San Francisco announces new permitting process for outdoor entertainment

An interstate sits empty in San Francisco, California on April 1, 2020 during the Covid 19 crisis. All 40 million residents of California were Thursday ordered to stay at home indefinitely in a bid to battle the coronavirus pandemic in the nation's m

San Francisco businesses will soon be able to hold outdoor concerts and live entertainment through a new permitting process, as the city continues to slowly ease restrictions in the face of COVID-19, city officials announced Friday.

The "Just Add Music" permit being issued by the city's Entertainment Commission allows businesses and others to create more lively atmospheres with music and entertainment -- in a safe way.

Previously, businesses that wanted to offer outdoor entertainment or amplified sound had to either apply for $100 one-day permits, which were limited to 12-days per year, or seek a multi-month permitting process that could require a hearing with the entertainment commission.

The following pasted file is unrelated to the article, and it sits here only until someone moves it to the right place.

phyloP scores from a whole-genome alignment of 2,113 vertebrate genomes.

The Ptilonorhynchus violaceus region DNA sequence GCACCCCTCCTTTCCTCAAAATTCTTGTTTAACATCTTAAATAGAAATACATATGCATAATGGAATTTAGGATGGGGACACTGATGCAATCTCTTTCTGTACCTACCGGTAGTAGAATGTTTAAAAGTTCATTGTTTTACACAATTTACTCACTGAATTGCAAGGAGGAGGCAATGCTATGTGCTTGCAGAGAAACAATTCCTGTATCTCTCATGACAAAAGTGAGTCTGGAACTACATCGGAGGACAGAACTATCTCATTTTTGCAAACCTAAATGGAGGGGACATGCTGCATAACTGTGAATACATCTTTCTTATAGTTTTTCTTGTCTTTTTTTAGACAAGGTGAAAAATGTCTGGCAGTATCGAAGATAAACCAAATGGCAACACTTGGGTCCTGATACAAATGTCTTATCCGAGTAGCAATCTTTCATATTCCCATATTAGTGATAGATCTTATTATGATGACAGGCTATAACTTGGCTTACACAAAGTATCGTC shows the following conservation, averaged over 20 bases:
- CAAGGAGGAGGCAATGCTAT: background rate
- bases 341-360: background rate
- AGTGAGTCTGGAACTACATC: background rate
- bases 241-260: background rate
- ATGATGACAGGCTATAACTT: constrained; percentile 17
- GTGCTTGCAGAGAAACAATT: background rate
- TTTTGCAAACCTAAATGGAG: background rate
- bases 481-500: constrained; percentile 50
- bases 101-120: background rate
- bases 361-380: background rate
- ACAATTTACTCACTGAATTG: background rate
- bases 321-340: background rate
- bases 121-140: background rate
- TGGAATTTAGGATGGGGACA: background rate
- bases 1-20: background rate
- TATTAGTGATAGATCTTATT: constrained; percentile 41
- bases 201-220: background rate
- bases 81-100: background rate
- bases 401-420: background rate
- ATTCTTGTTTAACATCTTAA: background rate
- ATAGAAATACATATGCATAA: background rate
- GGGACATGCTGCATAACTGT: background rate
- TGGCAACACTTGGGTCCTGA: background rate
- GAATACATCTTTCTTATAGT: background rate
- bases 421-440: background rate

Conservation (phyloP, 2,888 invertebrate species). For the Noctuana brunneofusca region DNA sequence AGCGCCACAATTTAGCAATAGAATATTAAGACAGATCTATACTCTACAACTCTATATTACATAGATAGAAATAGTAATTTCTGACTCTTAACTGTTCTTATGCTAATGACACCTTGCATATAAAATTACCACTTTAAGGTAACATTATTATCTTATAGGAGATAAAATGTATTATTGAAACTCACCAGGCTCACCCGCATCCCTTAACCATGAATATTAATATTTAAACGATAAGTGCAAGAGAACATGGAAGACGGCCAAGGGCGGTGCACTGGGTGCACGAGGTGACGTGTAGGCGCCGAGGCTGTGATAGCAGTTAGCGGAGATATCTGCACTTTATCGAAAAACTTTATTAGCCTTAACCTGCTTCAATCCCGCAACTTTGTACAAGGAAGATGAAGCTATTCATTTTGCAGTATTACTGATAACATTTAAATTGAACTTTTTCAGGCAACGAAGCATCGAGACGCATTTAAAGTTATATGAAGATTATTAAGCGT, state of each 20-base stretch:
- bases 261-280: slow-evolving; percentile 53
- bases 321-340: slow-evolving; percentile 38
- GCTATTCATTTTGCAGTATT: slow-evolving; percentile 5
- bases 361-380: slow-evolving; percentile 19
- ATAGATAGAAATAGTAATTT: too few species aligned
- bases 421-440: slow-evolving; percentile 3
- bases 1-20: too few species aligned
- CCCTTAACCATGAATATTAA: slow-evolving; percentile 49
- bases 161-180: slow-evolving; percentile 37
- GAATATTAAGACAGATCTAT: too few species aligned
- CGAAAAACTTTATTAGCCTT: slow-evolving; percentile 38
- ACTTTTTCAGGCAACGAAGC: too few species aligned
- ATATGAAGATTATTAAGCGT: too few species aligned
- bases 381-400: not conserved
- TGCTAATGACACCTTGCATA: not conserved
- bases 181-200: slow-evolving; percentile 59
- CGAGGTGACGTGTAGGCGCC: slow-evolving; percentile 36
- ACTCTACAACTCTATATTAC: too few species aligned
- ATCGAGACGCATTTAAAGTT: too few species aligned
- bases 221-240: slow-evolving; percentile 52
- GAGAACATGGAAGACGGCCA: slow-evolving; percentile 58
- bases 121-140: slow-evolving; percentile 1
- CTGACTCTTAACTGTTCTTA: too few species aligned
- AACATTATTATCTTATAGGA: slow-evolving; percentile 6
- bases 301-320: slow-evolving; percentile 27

"This program will provide some much-needed relief for businesses that are looking for ways to safely offer outdoor entertainment and music and survive the economic challenges of COVID19," Mayor London Breed said in a statement. "San Francisco is a world-class entertainment city and we are fortunate to have a diverse entertainment and nightlife culture -- we can't let COVID take that away from us."

According to Breed, the JAM permit comes as the city's bars, nightclubs and entertainment venues face closure, as a reopening date for those types of businesses hasn't yet been determined.

"Arts and entertainment will be the main driver of San Francisco's economic and cultural recovery, not just a part of it," Entertainment Commission President Ben Bleiman said. 

The permits are a crucial step for the survival of venues, artists, and performers, Bleiman said. 

Businesses that have already been approved for the Shared Spaces program, which allows some businesses to operate in public spaces, can apply for the new permit. Additionally, outdoor gyms; businesses in parking lots, rooftops and patios; drive-in gatherings; and farmers markets can also apply.

Although live music will be allowed, under the city's guidelines, performers won't be able to sing, shout or play wind or brass instruments as that type of activity increases the risk of aerosol transmission of COVID-19, according to city officials. More information can be found at